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Kaushik Ganguly's next film on Pather Panchali's child artiste

Press Trust of India   | December 13, 2012 13:45 IST (Dubai)
Apu

A still of Apu from Pather Panchali

Kaushik Ganguly is making a film on the life of Subir Banerjee, the child artist who played the role of Apu in Satyajit Ray's 1955 classic Pather Panchali.

Kaushik Ganguly, who directed movies like Arekti Premer Golpo and Laptop, is making a film on the life of Subir Banerjee, the child artist who played the role of Apu in Satyajit Ray's 1955 classic Pather Panchali. Ganguly says he was intrigued when he came to know about Subir, now 69 years old and completely disconnected from the world of cinema.

"I have decided to make my film on Pather Panchali's Apu, the child actor Subir Banerjee. It was his only film and he has no memory of it. He became a clerk in one of the central government offices and took VRS. Now he is 69, pretty old and throughout his life everyone has called him Apu.

"He was very tiny when he played that character. He has no memory of it except Satyajit Ray giving him food or asking him to sit quietly. He has very faint memory of the film. What is interesting is that if you go through his life there are some five-six portions which are similar to Apu. He left Apu but Apu never left him," Ganguly told PTI.

Ganguly, who is presenting his "very original and very interesting" film "Sound" at the ongoing Dubai International film festival, says Subir's story came to him by coincidence. "My cinematographer used to give math tuitions when he was not working and there he met a man, one of his students' uncle. The student knew about his interest in cinema and told him, 'Sir, he is Apu'. My cinematographer realised that this guy had the same eyes, old but the same. He called me up and said, 'you know I have met Apu', and that's the beginning of my film," Ganguly says.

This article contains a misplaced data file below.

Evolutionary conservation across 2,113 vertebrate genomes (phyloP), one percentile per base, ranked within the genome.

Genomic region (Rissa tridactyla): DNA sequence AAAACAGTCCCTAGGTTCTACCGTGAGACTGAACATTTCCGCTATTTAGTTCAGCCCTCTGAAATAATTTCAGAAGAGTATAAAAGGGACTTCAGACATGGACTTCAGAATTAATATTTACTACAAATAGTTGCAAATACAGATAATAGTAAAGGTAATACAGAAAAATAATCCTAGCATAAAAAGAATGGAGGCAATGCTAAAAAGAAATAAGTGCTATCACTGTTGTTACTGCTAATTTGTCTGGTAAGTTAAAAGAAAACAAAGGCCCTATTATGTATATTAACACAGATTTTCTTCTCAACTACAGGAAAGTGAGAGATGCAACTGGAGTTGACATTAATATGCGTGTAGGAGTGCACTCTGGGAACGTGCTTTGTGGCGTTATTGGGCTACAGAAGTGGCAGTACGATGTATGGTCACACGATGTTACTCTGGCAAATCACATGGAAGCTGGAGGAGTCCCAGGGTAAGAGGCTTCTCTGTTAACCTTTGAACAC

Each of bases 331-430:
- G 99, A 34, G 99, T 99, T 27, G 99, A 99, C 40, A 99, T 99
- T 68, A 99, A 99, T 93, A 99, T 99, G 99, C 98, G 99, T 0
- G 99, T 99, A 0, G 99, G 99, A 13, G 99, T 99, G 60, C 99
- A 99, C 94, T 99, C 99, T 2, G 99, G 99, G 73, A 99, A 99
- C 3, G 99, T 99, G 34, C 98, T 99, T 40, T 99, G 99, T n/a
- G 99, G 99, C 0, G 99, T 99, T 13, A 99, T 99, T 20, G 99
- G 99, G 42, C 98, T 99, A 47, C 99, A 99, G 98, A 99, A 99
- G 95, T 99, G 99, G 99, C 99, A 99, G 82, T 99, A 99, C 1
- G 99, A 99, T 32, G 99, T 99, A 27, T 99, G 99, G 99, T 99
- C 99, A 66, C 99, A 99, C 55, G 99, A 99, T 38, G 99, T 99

The director, who also dabbles in acting, says initially Subir was reluctant to meet him because "he is a very ordinary man, has nothing to do with cinema and wants to live a quiet life".

They developed an acquaintance and Ganguly decided to make a story on his life. "We plan to start in March-April. I think I will call it just Apu or Apu's Panchali (Apu's journey)," he adds. Ganguly's upcoming film Shobdo (Sound), which is having its world premiere at DIFF, deals with a Bengali Foley artiste, whose life is upside-down because he is so lost in creating ambiance sound in films that human voices stop making an impact on him.

Starring Victor Banerjee, Raima Sen, Churni Ganguly, Ritwik Chakraborty and Srijit Mukherjee, the film is slated to release in India by the end of March.

Ganguly's own experiences of playing a blind writer in his last film "Laptop" became the basis for this film's story, which he says is dedicated to unsung heroes of cinema and senior sound designer Anup Mukherjee.

"I play a blind writer in Laptop. So my sound engineer decided to enhance the ambiance sound in the blindman's room because they listen more keenly and are more aware of sound. By doing that we created a new world in the studio and I started listening to Foley sound more carefully," he says. According to the director, he has deliberately not used any background score or songs in the movie.

"Foley artists are the real brave hearts. There are millions of things happening in a scene and there is only one person making those sounds. For example, take Sholay, all the sound was done by one guy, who created Foley sound in a studio. They are behind the scenes and we don't know much about them. These artistes are also not paid well. In my film, the character is a LIC agent by day and works as a Foley artist in the night."

Talking about the obsessive element of the story, Ganguly says, "We all are obsessive people. The doctor in the film is obsessed about her patient and the senior doctor (Victor) is obsessed about himself and thinks he is the best...

"This obsession comes from me. I am so obsessed with films that I tend to forget about my family. They must feel very hurt because what they are asking for is really very small. It is the sheer obsession and I think it needs to be balanced."

When asked how Victor Banerjee came to be a part of the project, Ganguly says, "He liked the story and is promoting the film. This case was new to him."
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